Citing lack of details over Depot Lane proposal, town to discuss more defined process for affordable housing applications

The Southold Town Board plans to set a meeting to discuss a more defined process for affordable housing applications, after questioning a lack of details submitted for a project on Depot Lane in Cutchogue.

Mattituck attorney Bill Goggins has applied for a zone change from residential zoning to an Affordable Housing District to build 12 affordable apartments on the former Knights of Columbus property. At a town work session on Tuesday, Town Board member Jill Doherty questioned whether the town should move ahead with a public hearing.

“Goggins wants to move forward. We asked him to give us a management plan. He gave it to us verbally. I don’t know if you guys want to move ahead with a public hearing and ask more questions then? I don’t think we’ll get more than that,” she said. 

The Housing Advisory Commission has indicated support for the project, according to Ms. Doherty, because of the housing crisis in Southold Town. 

“For me, I have concerns about this, especially given the residential nature of this area. I’m not sure that I feel like it’s a complete enough plan to set a public hearing to change the zone,” Town Board member Sarah Nappa said. “I’m very pro affordable housing but I’m not necessarily willing to greenlight every project that just comes in front of us. But I think that there’s a responsibility that we as a Town Board have in vetting these things before we grant that change in zone.”

Ms. Doherty pointed out that holding a hearing doesn’t necessarily mean the town will approve the zone change. She said she agrees there needs to be a more detailed management plan.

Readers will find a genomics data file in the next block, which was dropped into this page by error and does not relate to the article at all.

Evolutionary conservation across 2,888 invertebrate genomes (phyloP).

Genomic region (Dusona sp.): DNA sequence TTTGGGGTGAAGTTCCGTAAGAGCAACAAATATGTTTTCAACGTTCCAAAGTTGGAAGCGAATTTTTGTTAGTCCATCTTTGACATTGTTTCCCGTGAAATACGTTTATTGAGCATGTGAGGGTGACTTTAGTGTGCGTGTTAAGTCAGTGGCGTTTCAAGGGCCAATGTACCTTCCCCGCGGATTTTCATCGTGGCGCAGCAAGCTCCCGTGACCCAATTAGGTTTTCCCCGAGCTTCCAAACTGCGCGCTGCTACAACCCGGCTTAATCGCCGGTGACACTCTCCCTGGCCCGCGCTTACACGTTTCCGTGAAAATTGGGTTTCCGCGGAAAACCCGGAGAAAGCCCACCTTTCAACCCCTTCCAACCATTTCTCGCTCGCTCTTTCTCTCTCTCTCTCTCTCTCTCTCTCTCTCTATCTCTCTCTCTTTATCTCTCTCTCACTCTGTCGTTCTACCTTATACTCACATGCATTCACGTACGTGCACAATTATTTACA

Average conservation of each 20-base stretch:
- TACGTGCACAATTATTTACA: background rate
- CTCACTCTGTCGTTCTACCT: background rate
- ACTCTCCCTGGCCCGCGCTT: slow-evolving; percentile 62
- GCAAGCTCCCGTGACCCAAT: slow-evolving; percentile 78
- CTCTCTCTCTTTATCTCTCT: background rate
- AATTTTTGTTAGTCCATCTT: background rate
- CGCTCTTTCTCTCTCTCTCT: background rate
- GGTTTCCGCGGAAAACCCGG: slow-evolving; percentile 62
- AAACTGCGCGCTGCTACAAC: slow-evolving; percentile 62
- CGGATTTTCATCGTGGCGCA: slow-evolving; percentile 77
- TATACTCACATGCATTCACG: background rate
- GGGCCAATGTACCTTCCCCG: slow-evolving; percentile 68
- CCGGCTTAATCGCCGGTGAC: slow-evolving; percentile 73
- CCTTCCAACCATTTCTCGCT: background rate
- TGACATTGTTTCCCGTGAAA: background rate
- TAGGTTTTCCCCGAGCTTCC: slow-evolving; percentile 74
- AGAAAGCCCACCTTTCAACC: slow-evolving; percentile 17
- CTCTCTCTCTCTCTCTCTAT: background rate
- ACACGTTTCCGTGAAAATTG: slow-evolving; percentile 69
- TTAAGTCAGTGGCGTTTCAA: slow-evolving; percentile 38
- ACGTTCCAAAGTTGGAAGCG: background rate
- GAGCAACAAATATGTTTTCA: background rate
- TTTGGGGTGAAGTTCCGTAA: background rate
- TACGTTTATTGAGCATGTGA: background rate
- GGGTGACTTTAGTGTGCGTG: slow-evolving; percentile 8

“We’ve asked him and this is what we’ve gotten. I think at this point, let’s move to a public hearing and if we’re not satisfied with it, then that would be our answer,” she said. 

Town Board member Greg Doroski pointed out that an approval would set a precedent, and the Town Board should set a standard for expectations. “This is unacceptable. His answers … are a little all over the place.”

Ms. Doherty said there needs to be a meeting with the Planning Board and Housing Advisory Commission to clarify what the application process is. “Our process is all over the place,” she said. 

Mr Doroski pointed out that the county and the state require detailed plans to qualify for affordable housing incentives. The Depot Lane project is privately funded, which means it doesn’t need to meet those requirements. 

“But I think we also have a responsibility, before we bring this to the public, to give them kind of a fully baked plan, a fully baked idea that they can weigh in on. I still don’t have a really good understanding of it. I think that’s problematic,” he said. 

He suggested putting together an application process with a list of expectations for applicants to fulfill. “Then we’re clear with applicants, because this is also our fault,” he said. 

“That’s what my point was, but at the same time, now we’re going to hold up him because we didn’t get our act together,” Ms. Doherty responded. “I don’t know what the answer is at this point. How would you want him to spell all this out?”

Mr. Doroski said it’s important to be sure the Town Board isn’t upzoning a parcel and increasing property value unless they’re certain there’s a tangible project. 

Ms. Doherty said she may not have been clear on what the town was looking for. Mr. Goggins said a manager would be hired to oversee daily operations on the property, maintenance, repairs, rent and act as a liaison to the town. There would be a 24-hour helpline for tenants for emergency issues. 

“It’s a good reuse of structure that we already have in this town instead of sitting empty,” she said. Ms. Doherty said she’d work on setting up a meeting to clarify the process. 

“People automatically think it’s a yes, like oh it’s doable, but then they come to the Town Board and we’re like oh it’s not a good spot … and they’ve already spent money and time,” she said. “We have to stop that cycle, figure out what to do.”

Supervisor Scott Russell excused himself from the discussion about Mr. Goggin’s application. He returned for the end of the discussion on setting a meeting to discuss a more solidified process for affordable housing.